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The free-spirited approach adopted by Colombia at the 2014 World Cup made them extraordinarily fun to watch last summer. But Los Cafeteros’ tepid displays at this Copa America may have lost them those admirers that jumped aboard the bandwagon in Brazil.

It’s not as if Colombia have abandoned the principles that made them an aesthetic delight. Pekerman’s men are still trying to play in the right way and are still packed with players capable of lighting up this Copa, but at the moment nothing in the attacking segments of this team seems in sync.

Many have put that down to the presence of Radamel Falcao at the point of the attack. The physical influences of either Victor Ibarbo or Jackson Martinez alongside Teo Gutierrez gave Colombia a purposeful edge 12 months ago and while they may get refined predatory instincts with Falcao in situ, the dearth of dynamism is hampering James Rodriguez and Juan Cuadrado in their pursuit to create.

Of course, the latter two must shoulder some of the responsibility for Colombia’s stifled efforts and need to do more when in possession. But it’s clear at this point that something must be done to recapture the swagger of last summer; perhaps reverting back to similar attacking personnel is the way to do it?

One big plus for Los Cafeteros has been their defensive performances. This was their first major tournament since the retirement of longstanding defensive stalwart Mario Yepes and there were plenty who thought his indomitable physical influence would be tough to replicate. But Colombia have arguably been the best defensive team in the competition so far.

As World Soccer Talk noted prior to this clash, Jeison Murillo has had an outstanding tournament to this point, knitting the back four together and scoring Colombia’s only goal in three matches. But in these marquee games, Pekerman will be looking to one of his attacking figureheads to provide a vital spark; if they don’t, you get the impression Los Cafeteros could be on their way home.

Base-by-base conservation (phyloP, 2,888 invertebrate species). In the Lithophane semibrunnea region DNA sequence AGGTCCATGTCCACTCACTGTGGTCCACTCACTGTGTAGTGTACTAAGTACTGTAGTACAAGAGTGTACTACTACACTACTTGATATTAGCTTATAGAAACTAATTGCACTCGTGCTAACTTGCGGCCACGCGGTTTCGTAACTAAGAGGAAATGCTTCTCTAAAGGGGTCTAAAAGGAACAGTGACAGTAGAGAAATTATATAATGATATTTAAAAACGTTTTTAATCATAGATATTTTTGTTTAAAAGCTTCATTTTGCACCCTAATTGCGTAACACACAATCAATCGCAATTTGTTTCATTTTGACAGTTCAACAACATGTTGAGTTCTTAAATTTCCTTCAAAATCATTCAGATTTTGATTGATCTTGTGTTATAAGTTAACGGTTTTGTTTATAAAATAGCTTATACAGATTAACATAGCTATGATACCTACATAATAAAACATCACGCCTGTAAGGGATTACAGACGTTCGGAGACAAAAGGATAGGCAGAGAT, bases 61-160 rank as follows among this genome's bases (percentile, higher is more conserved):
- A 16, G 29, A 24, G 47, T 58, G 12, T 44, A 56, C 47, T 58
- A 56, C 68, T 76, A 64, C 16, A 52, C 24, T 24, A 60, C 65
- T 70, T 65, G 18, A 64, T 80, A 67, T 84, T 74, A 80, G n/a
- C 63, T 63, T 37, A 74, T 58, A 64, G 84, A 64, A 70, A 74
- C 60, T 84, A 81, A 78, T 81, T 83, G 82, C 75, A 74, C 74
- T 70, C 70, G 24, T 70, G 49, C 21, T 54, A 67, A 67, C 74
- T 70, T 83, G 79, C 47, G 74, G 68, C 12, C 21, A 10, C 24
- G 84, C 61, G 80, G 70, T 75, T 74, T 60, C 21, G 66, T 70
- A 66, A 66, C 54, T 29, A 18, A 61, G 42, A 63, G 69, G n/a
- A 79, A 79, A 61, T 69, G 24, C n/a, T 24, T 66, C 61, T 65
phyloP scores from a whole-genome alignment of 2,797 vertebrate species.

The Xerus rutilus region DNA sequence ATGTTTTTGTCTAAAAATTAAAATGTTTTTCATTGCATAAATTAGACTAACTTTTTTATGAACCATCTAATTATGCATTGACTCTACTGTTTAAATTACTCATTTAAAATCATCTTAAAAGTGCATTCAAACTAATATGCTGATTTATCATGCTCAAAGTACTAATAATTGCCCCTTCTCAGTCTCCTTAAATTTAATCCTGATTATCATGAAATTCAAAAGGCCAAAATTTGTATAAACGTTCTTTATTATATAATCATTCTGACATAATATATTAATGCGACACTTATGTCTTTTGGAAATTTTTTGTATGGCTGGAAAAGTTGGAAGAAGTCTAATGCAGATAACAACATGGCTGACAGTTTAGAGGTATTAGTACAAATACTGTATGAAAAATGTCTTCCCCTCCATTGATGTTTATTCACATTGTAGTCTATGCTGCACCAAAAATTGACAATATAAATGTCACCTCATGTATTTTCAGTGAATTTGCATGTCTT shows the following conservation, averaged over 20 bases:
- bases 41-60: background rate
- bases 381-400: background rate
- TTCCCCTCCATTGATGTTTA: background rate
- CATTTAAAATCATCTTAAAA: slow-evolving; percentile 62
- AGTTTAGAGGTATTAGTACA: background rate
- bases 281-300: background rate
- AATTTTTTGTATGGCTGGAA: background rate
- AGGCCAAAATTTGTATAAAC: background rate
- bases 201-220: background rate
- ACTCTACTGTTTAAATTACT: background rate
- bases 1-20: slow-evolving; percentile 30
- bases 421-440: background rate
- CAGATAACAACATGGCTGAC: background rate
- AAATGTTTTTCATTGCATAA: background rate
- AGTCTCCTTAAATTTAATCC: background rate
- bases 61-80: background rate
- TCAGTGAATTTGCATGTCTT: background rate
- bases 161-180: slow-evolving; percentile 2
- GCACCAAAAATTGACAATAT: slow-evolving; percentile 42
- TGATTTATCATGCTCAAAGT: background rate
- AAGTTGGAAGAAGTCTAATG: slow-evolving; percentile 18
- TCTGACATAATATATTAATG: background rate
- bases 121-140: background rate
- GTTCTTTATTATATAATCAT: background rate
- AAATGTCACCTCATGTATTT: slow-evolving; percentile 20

SEE MOREPredicted lineups and team news for Argentina vs. Colombia.

 

Key Areas

Argentina Midfield Balance: One of the problems that has blighted Argentina in recent tournaments is the central midfield areas. Javier Mascherano is rightly an eminent presence at its base, but in front of the tenacious Barcelona man, various managers have tried and failed to establish a prominent link to the team’s attacking riches.

Already we’ve seen Martino tinker with the system and personnel, but it seems likely at this point that Javier Pastore and Lucas Biglia will be stationed at the heart of this Argentina team. It’s imperative that they are both decisive and inventive when on the ball in order to bring the Albiceleste’s front three into play.

If Colombia can smother their opponents in this area, in Carlos Sanchez they possess a destructive midfielder capable of doing so, the supply line into Messi, Aguero and co is likely to be scarce.

Colombia’s Center-Forward: According to WhoScored.com ratings, no player has started all group games and played as poorly as Falcao. Any other forward would have been dropped by Pekerman in these circumstances, but will he cast aside his skipper, El Tigre, for this massive match?

If Colombia were short of options, Pekerman’s persistence may be a little more understandable. But with Martinez and Carlos Bacca waiting in reserves, there are quality options to potentially come in. If Falcao does start, Los Cafeteros need a more committed display; otherwise, Ezequiel Garay and Nicolas Otamendi will overwhelm Colombia in this critical segment of the pitch.

 

Verdict: Argentina 1-0 Colombia

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It’d be marvelous if these two suddenly clicked into gear. If Messi was rampant, Di Maria dazzled, Rodriguez ran the show and Falcao rediscovered his goalscoring touch. But with so much at stake, sadly, if anything, this match will be even more tight and tense than the games these two have been involved in already; Argentina’s 2-2 draw with Paraguay aside.

It’s cliched, but these abrasive affairs are often turned by moments of raw ingenuity and although none of the attacking players on show have been at their very best in the Chile showpiece, Argentina have more men capable of swinging a match their way with some serene composure or cerebral skill.

For Colombia, it’s a game which will be there for the taking. But against a strong Albiceleste defense, expect them to toil offensively again, allowing their opponents to claw their way into the last four.

 

Follow Matt on Twitter @MattJFootball